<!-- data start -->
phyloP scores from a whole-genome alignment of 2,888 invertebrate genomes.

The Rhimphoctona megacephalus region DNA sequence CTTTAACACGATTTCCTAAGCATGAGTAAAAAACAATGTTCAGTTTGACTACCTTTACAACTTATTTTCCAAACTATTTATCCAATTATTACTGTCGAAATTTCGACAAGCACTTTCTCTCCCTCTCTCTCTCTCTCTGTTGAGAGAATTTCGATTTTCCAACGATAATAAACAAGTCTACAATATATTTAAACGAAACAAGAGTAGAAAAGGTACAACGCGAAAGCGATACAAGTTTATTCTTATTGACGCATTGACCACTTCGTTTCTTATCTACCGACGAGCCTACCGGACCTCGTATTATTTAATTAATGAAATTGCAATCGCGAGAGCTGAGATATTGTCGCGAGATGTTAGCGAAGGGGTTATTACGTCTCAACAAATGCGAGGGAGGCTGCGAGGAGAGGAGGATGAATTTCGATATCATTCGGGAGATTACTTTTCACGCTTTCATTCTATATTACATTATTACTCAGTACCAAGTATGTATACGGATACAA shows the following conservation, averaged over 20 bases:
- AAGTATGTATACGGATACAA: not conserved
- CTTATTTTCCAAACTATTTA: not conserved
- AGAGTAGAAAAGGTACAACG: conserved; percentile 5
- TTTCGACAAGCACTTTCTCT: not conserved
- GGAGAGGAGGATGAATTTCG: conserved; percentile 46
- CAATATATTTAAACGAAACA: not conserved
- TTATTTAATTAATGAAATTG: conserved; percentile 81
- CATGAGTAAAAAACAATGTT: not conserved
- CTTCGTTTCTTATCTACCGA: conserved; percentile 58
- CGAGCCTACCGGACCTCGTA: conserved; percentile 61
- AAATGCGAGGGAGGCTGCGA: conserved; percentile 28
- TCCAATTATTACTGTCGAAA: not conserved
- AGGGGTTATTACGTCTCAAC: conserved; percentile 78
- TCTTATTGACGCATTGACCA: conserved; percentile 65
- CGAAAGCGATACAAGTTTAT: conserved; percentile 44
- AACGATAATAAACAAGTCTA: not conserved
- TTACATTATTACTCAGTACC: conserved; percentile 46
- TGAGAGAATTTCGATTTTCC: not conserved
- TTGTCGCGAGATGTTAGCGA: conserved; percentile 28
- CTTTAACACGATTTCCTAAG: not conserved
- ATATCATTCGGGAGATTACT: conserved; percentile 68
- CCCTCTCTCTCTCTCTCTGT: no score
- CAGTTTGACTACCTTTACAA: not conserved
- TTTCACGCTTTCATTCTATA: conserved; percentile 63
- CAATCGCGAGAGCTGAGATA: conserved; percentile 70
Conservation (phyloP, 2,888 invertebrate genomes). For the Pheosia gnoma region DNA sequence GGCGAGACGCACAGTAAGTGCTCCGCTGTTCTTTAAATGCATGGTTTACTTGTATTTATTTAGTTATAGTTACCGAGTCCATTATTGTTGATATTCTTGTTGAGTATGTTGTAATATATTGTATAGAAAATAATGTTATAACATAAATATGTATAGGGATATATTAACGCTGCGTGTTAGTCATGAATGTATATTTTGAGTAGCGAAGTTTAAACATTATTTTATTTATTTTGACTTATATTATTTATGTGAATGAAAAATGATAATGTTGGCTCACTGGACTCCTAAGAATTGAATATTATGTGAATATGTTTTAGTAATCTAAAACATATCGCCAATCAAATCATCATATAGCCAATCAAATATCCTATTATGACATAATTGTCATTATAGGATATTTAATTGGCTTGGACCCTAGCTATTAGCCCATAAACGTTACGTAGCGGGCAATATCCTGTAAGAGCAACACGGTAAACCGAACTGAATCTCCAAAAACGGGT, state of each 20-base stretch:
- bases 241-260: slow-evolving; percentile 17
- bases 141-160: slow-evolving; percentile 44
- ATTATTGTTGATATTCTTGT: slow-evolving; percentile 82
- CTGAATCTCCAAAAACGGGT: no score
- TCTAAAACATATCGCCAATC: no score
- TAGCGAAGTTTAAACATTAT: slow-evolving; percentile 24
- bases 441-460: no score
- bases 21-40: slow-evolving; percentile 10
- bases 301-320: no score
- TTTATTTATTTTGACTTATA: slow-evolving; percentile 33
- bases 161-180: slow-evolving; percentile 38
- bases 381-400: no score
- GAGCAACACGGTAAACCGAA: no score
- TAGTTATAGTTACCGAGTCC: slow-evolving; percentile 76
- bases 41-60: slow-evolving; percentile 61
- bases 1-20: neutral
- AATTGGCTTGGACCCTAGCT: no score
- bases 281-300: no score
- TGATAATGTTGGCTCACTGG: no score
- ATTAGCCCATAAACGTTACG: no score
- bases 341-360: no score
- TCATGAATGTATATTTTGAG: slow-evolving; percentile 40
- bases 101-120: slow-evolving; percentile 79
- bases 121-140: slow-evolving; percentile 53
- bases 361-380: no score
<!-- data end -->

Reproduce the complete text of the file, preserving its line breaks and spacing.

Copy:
phyloP scores from a whole-genome alignment of 2,888 invertebrate genomes.

The Rhimphoctona megacephalus region DNA sequence CTTTAACACGATTTCCTAAGCATGAGTAAAAAACAATGTTCAGTTTGACTACCTTTACAACTTATTTTCCAAACTATTTATCCAATTATTACTGTCGAAATTTCGACAAGCACTTTCTCTCCCTCTCTCTCTCTCTCTGTTGAGAGAATTTCGATTTTCCAACGATAATAAACAAGTCTACAATATATTTAAACGAAACAAGAGTAGAAAAGGTACAACGCGAAAGCGATACAAGTTTATTCTTATTGACGCATTGACCACTTCGTTTCTTATCTACCGACGAGCCTACCGGACCTCGTATTATTTAATTAATGAAATTGCAATCGCGAGAGCTGAGATATTGTCGCGAGATGTTAGCGAAGGGGTTATTACGTCTCAACAAATGCGAGGGAGGCTGCGAGGAGAGGAGGATGAATTTCGATATCATTCGGGAGATTACTTTTCACGCTTTCATTCTATATTACATTATTACTCAGTACCAAGTATGTATACGGATACAA shows the following conservation, averaged over 20 bases:
- AAGTATGTATACGGATACAA: not conserved
- CTTATTTTCCAAACTATTTA: not conserved
- AGAGTAGAAAAGGTACAACG: conserved; percentile 5
- TTTCGACAAGCACTTTCTCT: not conserved
- GGAGAGGAGGATGAATTTCG: conserved; percentile 46
- CAATATATTTAAACGAAACA: not conserved
- TTATTTAATTAATGAAATTG: conserved; percentile 81
- CATGAGTAAAAAACAATGTT: not conserved
- CTTCGTTTCTTATCTACCGA: conserved; percentile 58
- CGAGCCTACCGGACCTCGTA: conserved; percentile 61
- AAATGCGAGGGAGGCTGCGA: conserved; percentile 28
- TCCAATTATTACTGTCGAAA: not conserved
- AGGGGTTATTACGTCTCAAC: conserved; percentile 78
- TCTTATTGACGCATTGACCA: conserved; percentile 65
- CGAAAGCGATACAAGTTTAT: conserved; percentile 44
- AACGATAATAAACAAGTCTA: not conserved
- TTACATTATTACTCAGTACC: conserved; percentile 46
- TGAGAGAATTTCGATTTTCC: not conserved
- TTGTCGCGAGATGTTAGCGA: conserved; percentile 28
- CTTTAACACGATTTCCTAAG: not conserved
- ATATCATTCGGGAGATTACT: conserved; percentile 68
- CCCTCTCTCTCTCTCTCTGT: no score
- CAGTTTGACTACCTTTACAA: not conserved
- TTTCACGCTTTCATTCTATA: conserved; percentile 63
- CAATCGCGAGAGCTGAGATA: conserved; percentile 70
Conservation (phyloP, 2,888 invertebrate genomes). For the Pheosia gnoma region DNA sequence GGCGAGACGCACAGTAAGTGCTCCGCTGTTCTTTAAATGCATGGTTTACTTGTATTTATTTAGTTATAGTTACCGAGTCCATTATTGTTGATATTCTTGTTGAGTATGTTGTAATATATTGTATAGAAAATAATGTTATAACATAAATATGTATAGGGATATATTAACGCTGCGTGTTAGTCATGAATGTATATTTTGAGTAGCGAAGTTTAAACATTATTTTATTTATTTTGACTTATATTATTTATGTGAATGAAAAATGATAATGTTGGCTCACTGGACTCCTAAGAATTGAATATTATGTGAATATGTTTTAGTAATCTAAAACATATCGCCAATCAAATCATCATATAGCCAATCAAATATCCTATTATGACATAATTGTCATTATAGGATATTTAATTGGCTTGGACCCTAGCTATTAGCCCATAAACGTTACGTAGCGGGCAATATCCTGTAAGAGCAACACGGTAAACCGAACTGAATCTCCAAAAACGGGT, state of each 20-base stretch:
- bases 241-260: slow-evolving; percentile 17
- bases 141-160: slow-evolving; percentile 44
- ATTATTGTTGATATTCTTGT: slow-evolving; percentile 82
- CTGAATCTCCAAAAACGGGT: no score
- TCTAAAACATATCGCCAATC: no score
- TAGCGAAGTTTAAACATTAT: slow-evolving; percentile 24
- bases 441-460: no score
- bases 21-40: slow-evolving; percentile 10
- bases 301-320: no score
- TTTATTTATTTTGACTTATA: slow-evolving; percentile 33
- bases 161-180: slow-evolving; percentile 38
- bases 381-400: no score
- GAGCAACACGGTAAACCGAA: no score
- TAGTTATAGTTACCGAGTCC: slow-evolving; percentile 76
- bases 41-60: slow-evolving; percentile 61
- bases 1-20: neutral
- AATTGGCTTGGACCCTAGCT: no score
- bases 281-300: no score
- TGATAATGTTGGCTCACTGG: no score
- ATTAGCCCATAAACGTTACG: no score
- bases 341-360: no score
- TCATGAATGTATATTTTGAG: slow-evolving; percentile 40
- bases 101-120: slow-evolving; percentile 79
- bases 121-140: slow-evolving; percentile 53
- bases 361-380: no score